Postcard from Zaharah: Doctors are our envoys abroad

It was a wet and rainy afternoon when I found myself in the company of some good Malaysian doctors discussing some very hot issues back home.

After downing the coffee and pisang goreng prepared by neonatal specialist Dr Zainab Kassim, I cautiously broached the subject about doctors and traitors to my esteemed and learned friends, namely an orthopaedic surgeon, an associate professor of cardiovascular medicine, an aspiring cancer research specialist and a specialist registrar.

There was a look of "no one sent me the memo" from all around the table.

The Malaysian doctors were apparently oblivious to the hoo-haa in cyberworld, which had erupted after a post branding Malaysian doctors abroad as traitors, especially those who were sponsored and bonded but chose to remain, went viral.

They were oblivious perhaps because they were either busy saving lives or doing other humanitarian or voluntary work.

For Dr Zainab and her husband, Dr Burhanuddin Busu, an orthopaedic surgeon at King's College Hospital in London, their conscience is clear.

As sponsored students in Ireland in the late 1980s, they stayed on after being given written permission to stay. Dr Burhanuddin qualified in orthopaedic while Dr Zainab in paediatric and then
returned home to serve in Kuantan.

They returned to the United Kingdom and self-sponsored to sub-specialise, after which they went back to Malaysia again to serve under the Health Ministry, working with several hospitals, with their contract being transferred to the Higher Education Ministry .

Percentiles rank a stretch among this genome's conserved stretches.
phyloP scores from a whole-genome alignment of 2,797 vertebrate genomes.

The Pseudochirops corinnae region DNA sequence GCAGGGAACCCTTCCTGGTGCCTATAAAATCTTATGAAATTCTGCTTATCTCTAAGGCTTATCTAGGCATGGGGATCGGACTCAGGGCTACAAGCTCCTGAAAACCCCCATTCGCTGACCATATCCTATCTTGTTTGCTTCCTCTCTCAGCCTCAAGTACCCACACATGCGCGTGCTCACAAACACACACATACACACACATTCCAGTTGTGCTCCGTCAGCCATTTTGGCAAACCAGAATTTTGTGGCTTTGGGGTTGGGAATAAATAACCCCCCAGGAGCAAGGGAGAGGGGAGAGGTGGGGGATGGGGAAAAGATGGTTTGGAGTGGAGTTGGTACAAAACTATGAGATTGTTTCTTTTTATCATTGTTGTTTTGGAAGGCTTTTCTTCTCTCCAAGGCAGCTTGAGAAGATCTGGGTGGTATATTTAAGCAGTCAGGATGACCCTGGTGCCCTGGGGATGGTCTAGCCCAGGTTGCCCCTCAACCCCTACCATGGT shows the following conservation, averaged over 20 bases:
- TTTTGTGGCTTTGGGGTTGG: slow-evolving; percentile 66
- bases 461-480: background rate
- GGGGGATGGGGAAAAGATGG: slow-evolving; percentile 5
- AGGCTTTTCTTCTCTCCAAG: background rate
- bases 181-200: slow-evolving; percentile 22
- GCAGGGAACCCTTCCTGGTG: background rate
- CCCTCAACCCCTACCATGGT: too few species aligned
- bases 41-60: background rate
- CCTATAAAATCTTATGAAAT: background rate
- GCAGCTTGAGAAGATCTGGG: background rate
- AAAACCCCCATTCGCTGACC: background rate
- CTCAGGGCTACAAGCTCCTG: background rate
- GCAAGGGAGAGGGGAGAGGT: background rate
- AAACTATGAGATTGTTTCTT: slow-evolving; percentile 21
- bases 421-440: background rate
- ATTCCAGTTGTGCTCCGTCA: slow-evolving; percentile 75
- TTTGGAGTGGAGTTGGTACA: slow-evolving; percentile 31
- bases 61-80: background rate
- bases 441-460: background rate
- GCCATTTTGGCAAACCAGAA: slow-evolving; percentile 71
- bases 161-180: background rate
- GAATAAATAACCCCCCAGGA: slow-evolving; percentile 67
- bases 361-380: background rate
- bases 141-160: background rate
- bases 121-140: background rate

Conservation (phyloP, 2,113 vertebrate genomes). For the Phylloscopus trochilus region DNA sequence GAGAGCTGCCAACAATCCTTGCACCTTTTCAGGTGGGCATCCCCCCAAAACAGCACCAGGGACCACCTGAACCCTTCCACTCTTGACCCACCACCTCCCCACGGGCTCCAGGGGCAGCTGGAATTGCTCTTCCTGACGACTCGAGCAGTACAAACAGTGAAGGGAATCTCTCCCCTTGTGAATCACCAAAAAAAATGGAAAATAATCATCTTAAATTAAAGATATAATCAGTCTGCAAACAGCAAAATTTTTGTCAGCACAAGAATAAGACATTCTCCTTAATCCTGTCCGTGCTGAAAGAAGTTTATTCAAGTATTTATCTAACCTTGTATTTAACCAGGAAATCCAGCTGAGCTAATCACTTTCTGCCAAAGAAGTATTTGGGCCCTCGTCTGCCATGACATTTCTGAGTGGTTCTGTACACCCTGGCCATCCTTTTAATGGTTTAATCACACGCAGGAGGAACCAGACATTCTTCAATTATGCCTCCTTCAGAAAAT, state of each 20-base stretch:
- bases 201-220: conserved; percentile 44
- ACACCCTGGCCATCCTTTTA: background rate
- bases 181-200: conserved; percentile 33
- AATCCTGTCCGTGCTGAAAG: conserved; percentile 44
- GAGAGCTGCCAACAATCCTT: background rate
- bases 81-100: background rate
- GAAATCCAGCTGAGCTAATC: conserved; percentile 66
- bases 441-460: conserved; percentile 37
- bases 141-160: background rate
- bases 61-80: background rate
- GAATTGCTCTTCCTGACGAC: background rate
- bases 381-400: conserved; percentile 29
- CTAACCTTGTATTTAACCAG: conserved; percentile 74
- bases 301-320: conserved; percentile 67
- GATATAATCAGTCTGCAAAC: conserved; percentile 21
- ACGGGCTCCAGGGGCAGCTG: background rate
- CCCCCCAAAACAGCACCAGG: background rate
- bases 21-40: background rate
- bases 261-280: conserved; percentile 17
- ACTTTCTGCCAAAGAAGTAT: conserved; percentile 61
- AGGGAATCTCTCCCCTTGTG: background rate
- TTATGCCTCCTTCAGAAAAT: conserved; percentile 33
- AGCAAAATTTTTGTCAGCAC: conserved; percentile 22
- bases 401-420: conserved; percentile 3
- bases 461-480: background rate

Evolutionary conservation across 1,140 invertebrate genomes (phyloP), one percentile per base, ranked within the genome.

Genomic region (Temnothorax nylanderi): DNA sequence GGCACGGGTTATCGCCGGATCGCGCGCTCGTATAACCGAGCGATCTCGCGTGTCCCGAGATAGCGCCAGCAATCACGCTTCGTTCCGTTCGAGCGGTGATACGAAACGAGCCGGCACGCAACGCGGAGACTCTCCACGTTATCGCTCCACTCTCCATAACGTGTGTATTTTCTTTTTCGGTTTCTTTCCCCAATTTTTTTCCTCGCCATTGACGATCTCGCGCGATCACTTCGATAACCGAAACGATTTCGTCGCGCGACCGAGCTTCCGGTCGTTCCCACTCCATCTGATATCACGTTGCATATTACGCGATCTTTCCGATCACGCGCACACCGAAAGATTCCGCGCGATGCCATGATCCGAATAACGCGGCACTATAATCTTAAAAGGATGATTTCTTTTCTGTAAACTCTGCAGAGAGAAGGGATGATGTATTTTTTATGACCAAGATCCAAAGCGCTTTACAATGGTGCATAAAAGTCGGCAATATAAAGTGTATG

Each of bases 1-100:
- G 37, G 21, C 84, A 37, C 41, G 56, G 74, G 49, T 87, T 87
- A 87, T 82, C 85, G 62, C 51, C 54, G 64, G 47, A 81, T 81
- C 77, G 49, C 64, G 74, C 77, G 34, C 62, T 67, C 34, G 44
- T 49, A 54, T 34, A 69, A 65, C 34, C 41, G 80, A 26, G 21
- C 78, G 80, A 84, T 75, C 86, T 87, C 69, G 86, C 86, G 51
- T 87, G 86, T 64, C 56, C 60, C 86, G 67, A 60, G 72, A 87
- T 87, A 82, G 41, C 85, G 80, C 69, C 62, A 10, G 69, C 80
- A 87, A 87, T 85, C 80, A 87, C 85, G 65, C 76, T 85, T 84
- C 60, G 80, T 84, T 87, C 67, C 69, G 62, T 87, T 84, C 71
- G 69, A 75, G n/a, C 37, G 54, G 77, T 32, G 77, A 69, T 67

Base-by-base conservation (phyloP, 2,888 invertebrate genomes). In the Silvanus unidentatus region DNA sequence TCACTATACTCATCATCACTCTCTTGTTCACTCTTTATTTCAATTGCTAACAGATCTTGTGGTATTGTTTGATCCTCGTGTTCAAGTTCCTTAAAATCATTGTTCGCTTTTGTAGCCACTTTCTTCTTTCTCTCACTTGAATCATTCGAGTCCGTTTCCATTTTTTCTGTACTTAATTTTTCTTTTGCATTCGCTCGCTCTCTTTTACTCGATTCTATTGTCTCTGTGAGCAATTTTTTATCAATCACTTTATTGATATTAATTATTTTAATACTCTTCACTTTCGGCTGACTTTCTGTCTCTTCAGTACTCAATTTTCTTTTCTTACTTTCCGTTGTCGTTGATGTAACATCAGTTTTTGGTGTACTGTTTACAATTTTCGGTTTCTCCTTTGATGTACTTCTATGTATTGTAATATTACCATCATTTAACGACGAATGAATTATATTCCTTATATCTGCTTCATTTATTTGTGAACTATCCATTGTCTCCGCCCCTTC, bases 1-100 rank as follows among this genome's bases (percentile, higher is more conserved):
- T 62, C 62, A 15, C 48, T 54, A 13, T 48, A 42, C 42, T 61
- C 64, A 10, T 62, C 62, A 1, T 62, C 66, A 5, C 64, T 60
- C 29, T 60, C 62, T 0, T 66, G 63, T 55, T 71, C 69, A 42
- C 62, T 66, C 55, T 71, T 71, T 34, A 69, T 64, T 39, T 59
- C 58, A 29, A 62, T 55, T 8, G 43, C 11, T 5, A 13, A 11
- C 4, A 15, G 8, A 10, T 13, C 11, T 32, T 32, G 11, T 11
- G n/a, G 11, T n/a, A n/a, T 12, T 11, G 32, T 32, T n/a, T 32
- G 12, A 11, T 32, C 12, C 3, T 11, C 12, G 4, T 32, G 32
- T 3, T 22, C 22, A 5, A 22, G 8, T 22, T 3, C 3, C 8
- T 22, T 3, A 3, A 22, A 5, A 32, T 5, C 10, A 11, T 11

Since returning to work in London, the couple's dedication to the home country know no bounds.

They might have left the country, but many back home feel their presence through their
voluntary work and commitments.

Since 2010, the couple made trips home to help when medical faculties in several universities experienced a shortage of lecturers.

"We paid for our flight home to help out with the students," said Dr Zainab, who with her husband are members of SUMMIT (SGUL UK–Malaysia Medical Initiative; SGUL — St George's University of London).

The team members include Dr Yolanda Augustine, a Malaysian oncologist who co-leads a research programme at SGUL.

SUMMIT helps Malaysian doctors to get speciality or sub-speciality training in the UK.

The couple's giving back to the country doesn't stop with their medical expertise.

They initiated the Sabah English Aspiration Society in 2017 to improve skills in English among school children in the rural areas, providing them with books
and regular English summer camps.

"Our presence in the UK as specialists inspires those, especially in rural areas, that they too can make it, as long as you don't forget your roots," she added.

Dr Burhanuddin is unfazed by the accusations.

"I don't care about accusations nor compliments because whatever I do, I do it on my own free will and will do the best I can.

" If whatever I do gets the blessings of Allah, that is all that matters."

The term pengkhianat doesn't sit well with Dr Masliza Mahmod, who was congratulated by Yang di-Pertuan Agong, Al-Sultan Abdullah Ri'ayatuddin Al-Mustafa Billah Shah on her appointment as associate professor of Cardiovascular Medicine at Oxford University.

"We are all ambassadors who help spread the good name of the country. I connect with scientists around the world.

"They know me as a Malaysian and I am proud to carry the Malaysian flag.